Ailing Braves may benefit from rainout – MLB – Recap – Pirates at Braves – 06/06/2003

Remember when the Braves almost never were rained out at home? This is two in the last month. (There was also the awful game in New York that should have been called, the game in which both Andruw and Chipper were hurt on a wet infield. I say we should sue the umpires.)

The Braves will play a doubleheader with the Pirates in September. Shane Reynolds (who hasn’t pitched in ages) will start tomorrow. Horacio Ramirez is getting pushed back to fill Hampton’s spot Wednesday. The Braves aren’t going to disable Hampton for now, which is dumb, because at most he’d lose one start if they did — they’re thinking next weekend at Seattle — but if they don’t they’re playing short a man.

4 thoughts on “Ailing Braves may benefit from rainout”

  1. Mac

    Any chance you could do an off-season moves evaluation thread for the first third of the season?

    Or a rate the first third suprise, performance, whatever…

    Appreciate what you do for us,

  2. Off topic, but with the Braves not playing last night, I watched the Phillies play the Athletics. Two comments.

    First, having seen the Athletics and, before them, the Mariners… well, it will be pretty exciting to watch the Braves play these solid teams.

    Second, the Phillies are a mess. I know that you are never as good as you look when you are winning (Braves), or as bad as you look when you are losing (Phillies); and that there may come a time when the Phillies do make up ground on the Braves this year; but… The Phillies do not have a clue. Their announcers spend all of their time bemoaning the fact that the players are not doing the “little things”–moving runners over, etc. What with the A’s in town, they had a never-ending stream of old-timers through, all of whom claimed that the big money contracts of today make the players unwilling to do these “little things.” Jeez, if the management even believes this for a second, we’ll never have any trouble with these guys, even if we do spot them a Kevin Millwood. An organization that would bat Doug Glanville (good guy, but the second coming of Omar Moreno as a low-OBP out machine) in the lead-off spot is always going to over value David Bell, Marlon Anderson, Jimmy Rollins, and so on (including big money on Jim Thome on what will inevitably be the back side of his career–he’s not exactly Gary Sheffield when it comes to keeping fit.)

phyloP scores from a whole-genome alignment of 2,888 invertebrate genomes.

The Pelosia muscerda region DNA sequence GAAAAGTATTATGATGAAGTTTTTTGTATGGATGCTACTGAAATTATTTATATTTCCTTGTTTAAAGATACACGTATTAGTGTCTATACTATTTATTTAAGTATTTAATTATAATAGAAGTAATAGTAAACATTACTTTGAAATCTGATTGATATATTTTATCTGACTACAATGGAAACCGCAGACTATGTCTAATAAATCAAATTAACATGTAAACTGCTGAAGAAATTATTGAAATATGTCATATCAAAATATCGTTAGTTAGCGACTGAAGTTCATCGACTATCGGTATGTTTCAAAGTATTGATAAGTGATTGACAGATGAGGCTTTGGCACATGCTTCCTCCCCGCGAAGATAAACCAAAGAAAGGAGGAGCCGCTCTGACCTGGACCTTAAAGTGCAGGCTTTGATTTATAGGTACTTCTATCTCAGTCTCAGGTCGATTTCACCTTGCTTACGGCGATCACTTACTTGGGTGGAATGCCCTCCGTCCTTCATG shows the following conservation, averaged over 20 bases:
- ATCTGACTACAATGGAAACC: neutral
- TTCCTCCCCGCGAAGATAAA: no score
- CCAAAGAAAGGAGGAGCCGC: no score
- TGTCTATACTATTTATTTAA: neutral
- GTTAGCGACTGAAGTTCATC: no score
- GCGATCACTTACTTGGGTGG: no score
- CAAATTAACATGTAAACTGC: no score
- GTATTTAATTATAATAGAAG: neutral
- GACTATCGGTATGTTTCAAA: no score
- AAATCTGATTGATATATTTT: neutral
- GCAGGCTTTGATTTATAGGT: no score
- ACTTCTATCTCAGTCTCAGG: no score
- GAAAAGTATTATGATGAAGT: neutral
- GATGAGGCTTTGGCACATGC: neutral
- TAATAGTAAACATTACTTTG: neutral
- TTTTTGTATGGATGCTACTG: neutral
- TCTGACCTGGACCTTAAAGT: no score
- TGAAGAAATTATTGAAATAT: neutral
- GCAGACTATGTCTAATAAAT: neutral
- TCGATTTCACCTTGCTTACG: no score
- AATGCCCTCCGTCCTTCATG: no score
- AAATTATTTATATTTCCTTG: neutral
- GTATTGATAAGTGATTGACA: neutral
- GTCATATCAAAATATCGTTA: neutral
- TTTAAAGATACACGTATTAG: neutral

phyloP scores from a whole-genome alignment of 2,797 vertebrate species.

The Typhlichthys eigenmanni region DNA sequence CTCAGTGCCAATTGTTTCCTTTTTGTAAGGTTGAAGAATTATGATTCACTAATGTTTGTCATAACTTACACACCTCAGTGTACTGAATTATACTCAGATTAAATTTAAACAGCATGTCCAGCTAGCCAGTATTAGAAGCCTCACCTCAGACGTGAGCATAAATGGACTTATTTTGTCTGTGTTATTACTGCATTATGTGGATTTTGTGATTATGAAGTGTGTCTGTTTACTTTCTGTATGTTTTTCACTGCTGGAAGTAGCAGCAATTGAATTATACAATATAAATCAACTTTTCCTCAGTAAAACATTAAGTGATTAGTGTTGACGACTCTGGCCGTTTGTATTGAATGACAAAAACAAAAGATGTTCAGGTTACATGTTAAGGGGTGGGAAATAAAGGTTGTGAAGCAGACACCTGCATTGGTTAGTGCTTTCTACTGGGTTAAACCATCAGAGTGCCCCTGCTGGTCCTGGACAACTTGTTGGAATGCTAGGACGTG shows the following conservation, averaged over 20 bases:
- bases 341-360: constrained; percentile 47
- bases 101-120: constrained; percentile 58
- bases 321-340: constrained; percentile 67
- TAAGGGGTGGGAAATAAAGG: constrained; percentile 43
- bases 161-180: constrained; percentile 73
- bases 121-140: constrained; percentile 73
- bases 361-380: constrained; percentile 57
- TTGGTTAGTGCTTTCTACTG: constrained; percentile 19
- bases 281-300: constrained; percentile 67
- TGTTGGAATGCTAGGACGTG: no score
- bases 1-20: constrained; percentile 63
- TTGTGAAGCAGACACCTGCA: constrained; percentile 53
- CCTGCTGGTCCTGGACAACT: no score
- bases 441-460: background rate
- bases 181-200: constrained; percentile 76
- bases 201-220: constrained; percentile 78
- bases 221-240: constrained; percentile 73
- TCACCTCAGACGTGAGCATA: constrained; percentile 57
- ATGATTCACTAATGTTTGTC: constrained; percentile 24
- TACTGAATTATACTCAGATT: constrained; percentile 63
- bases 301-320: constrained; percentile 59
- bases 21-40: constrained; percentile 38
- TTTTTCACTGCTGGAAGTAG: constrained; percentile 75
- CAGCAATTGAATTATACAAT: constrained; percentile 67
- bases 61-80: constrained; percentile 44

Look, I agree that there is something about John Schuerholz that curls one’s blood, but you have to appreciate the Atlanta organization when you look at most of the others. It may be easier to win when you have a lot of money (or had a lot of money)… but it’s not easy, and it’s especially not easy to keep winning. Look at Cleveland, for example…

  3. I have an old friend who is a Phillies fan, and he’s pretty much kept quiet the last few years. But after the Phils signed Thome, he, like many other observers, started talking about this being Philadelphia’s year.

    My response then was that my only hope the Braves would win is that Larry Bowa is the Phillies’ manager. W., not only does Bowa over-value “scrappy”-but-punchless players (those that remind him of himself no doubt), but remember that he also ran Scott Rolen out of town last year. Now it seems that he’s completely lost faith in Pat Burrell (Burrell’s had a bad year, true, but he’s the best option Philadelphia has).

    The Braves have achieved offensively beyond my wildest dreams this year, but the Phillies certainly seem to be making it that much easier for them.

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